We’ve all been to the site designed with the unexpected music that plays automatically while clipart icons dance across the bottom of the screen, the site with the crazy background that reminds you of a magic eye drawing and, of course, the site with a dark background and reverse color text. What all of these sites haven’t taken in to account is the user experience. Answer these five questions before you decide to add a background image to your website.
A background image should never hinder a reader’s experience, so be wary of colorful or darker contrasts as that affects the readability of your site. The last thing you want is for a potential lead to leave your site because of a distracting background (music or image)—always aim for the content of your site to be the primary aspect.
Some backgrounds can emphasize the nature of your business without distracting the reader; for example, a gardening website might use a dark-dirt background on the footer portion of the site, or an interior decorating company might use a textured background that resembles paint. So take a quick polling of your current customers, if they remember the background of your site more than your latest blog post—then your background could be distracting, not effective.
Almost as important as keeping the reader focused on content is also not ostracizing them with a background that may not apply. If you find a clothing site with a background image full of people outside your age demographic, you’ll likely feel like you don’t fit in and shouldn’t be purchasing clothing from that store (otherwise you’re the woman I see in the grocery store every Sunday in leopard print). Don’t make the marketing mistake of not understanding your target audience, but balance that with knowing that the more neutral the large background on your site, the less likely a user will click off without going further.
The larger the background image, the more space it will take up on your site and, more importantly, the longer it could take for the user to see it as it downloads (depending on their connection speed). The quickest way to lose your potential lead is by having your website look broken. A half-way downloaded background image will accomplish this, so choose your image, quality and file sizes carefully. Test on multiple devices and browsers to ensure consistent load times.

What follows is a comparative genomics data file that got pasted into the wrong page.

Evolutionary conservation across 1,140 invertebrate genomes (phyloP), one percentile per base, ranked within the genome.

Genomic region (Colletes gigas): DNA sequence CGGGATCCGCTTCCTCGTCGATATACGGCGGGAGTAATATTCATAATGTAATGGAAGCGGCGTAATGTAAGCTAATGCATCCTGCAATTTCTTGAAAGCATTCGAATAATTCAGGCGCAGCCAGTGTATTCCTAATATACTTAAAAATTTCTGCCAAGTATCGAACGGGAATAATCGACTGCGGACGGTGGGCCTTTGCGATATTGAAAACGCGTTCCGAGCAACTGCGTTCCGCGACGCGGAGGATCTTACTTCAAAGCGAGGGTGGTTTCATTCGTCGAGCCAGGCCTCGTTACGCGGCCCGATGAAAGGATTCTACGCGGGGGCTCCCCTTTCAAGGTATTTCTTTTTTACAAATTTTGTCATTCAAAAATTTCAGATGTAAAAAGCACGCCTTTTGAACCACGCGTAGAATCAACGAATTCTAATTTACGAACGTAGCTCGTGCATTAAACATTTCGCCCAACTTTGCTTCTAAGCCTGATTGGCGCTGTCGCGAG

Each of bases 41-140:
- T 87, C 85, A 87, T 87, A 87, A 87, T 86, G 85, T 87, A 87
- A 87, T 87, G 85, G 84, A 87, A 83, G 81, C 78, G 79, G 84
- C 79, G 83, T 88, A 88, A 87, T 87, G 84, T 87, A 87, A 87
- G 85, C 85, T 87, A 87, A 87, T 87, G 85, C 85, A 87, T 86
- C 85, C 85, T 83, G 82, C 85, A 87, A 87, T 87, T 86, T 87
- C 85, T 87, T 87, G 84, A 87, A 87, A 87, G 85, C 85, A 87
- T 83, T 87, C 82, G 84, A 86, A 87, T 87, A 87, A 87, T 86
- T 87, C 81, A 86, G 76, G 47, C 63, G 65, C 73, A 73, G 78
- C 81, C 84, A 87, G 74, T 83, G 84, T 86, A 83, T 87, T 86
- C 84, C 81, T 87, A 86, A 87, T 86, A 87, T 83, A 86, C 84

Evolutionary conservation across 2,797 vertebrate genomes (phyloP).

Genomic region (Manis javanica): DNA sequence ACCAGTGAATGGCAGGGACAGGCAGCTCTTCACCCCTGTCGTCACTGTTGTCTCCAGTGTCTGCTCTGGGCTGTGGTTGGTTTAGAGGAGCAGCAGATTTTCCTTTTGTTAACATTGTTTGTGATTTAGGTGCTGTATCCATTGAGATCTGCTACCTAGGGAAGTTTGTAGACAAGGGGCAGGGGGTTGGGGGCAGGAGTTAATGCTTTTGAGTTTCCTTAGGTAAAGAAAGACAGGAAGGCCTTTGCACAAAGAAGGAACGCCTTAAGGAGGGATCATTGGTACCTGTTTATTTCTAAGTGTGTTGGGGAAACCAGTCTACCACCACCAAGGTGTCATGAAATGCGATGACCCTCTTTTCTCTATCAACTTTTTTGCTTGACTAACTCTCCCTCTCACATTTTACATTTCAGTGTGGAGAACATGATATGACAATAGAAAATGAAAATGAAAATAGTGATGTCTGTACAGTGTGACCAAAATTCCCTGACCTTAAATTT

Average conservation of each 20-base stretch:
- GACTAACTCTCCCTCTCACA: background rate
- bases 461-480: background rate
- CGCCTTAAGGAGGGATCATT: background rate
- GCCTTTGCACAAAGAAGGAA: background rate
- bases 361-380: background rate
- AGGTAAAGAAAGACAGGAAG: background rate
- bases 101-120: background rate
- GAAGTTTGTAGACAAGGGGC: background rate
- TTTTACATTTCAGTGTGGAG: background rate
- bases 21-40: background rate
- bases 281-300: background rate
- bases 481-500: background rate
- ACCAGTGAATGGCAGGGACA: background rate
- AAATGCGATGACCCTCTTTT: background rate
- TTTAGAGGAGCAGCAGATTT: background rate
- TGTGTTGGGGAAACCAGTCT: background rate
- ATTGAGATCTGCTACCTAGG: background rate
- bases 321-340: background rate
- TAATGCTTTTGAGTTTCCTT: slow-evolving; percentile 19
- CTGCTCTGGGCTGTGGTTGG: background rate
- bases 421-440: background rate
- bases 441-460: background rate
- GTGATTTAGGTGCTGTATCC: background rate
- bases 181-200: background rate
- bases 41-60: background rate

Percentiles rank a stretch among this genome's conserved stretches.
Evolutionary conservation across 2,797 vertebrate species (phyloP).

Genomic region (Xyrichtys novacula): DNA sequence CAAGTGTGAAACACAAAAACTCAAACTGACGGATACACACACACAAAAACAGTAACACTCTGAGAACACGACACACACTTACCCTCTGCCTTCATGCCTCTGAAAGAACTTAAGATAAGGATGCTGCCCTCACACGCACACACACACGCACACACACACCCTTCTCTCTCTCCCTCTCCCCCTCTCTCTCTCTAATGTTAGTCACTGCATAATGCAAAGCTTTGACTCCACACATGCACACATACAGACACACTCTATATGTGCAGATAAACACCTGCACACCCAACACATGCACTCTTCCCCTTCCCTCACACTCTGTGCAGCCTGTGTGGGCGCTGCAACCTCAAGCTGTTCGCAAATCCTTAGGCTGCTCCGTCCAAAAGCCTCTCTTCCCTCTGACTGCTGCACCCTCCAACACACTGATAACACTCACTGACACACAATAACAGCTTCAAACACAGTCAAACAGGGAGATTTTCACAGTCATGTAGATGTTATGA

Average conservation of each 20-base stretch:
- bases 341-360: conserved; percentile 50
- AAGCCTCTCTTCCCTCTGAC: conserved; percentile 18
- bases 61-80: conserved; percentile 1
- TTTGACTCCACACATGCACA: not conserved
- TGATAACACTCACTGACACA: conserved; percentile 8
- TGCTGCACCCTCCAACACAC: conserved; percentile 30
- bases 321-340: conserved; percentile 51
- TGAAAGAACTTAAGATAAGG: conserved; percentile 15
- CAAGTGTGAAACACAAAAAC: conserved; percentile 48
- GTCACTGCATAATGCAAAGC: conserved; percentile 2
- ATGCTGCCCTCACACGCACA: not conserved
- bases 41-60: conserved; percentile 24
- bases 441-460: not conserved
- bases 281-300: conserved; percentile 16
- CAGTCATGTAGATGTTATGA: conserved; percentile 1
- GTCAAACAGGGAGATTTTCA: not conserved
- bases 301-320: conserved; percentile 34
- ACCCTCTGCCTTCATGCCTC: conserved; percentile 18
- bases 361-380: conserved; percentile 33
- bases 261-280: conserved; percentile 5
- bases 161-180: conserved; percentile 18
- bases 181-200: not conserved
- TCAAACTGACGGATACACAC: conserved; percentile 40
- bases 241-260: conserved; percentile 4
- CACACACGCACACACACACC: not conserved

You've probably seen this done different ways for different reasons. Just remember that all of your text should be readable over the background, so any transparencies might sit better if the background is anchored to the top. If you're background is an interior room setting, or an exterior landscape setting—try to keep it anchored according to normal conventions—i.e. the sky should stay on the top, and the floor on the bottom.
You should know from your analytics whether users are viewing your site on a mobile device versus a desktop computer. But that doesn't tell you the size of everyone's monitor. If you're using a repeating background—this usually won't apply because it will expand/contract depending on monitor size anyway. Going from a large, unique image to plain white or light grey is generally user-accepted on smaller devices, like smart phones. But on tablets or laptop screens, users still like to see the entire site. Consider using different variations of your background by using different break points for max-width. You can read more about responsive design resources here.
Ultimately, no matter what kind of background image you use, make sure that it stays just that: a background. Keep your reader focused on your content; don't distract them with flashy pieces that aren't going to help guide them through the sales funnel. As is often said: Keep it simple.
What are some websites that you think are using background images well?
photo credit: Vatsek
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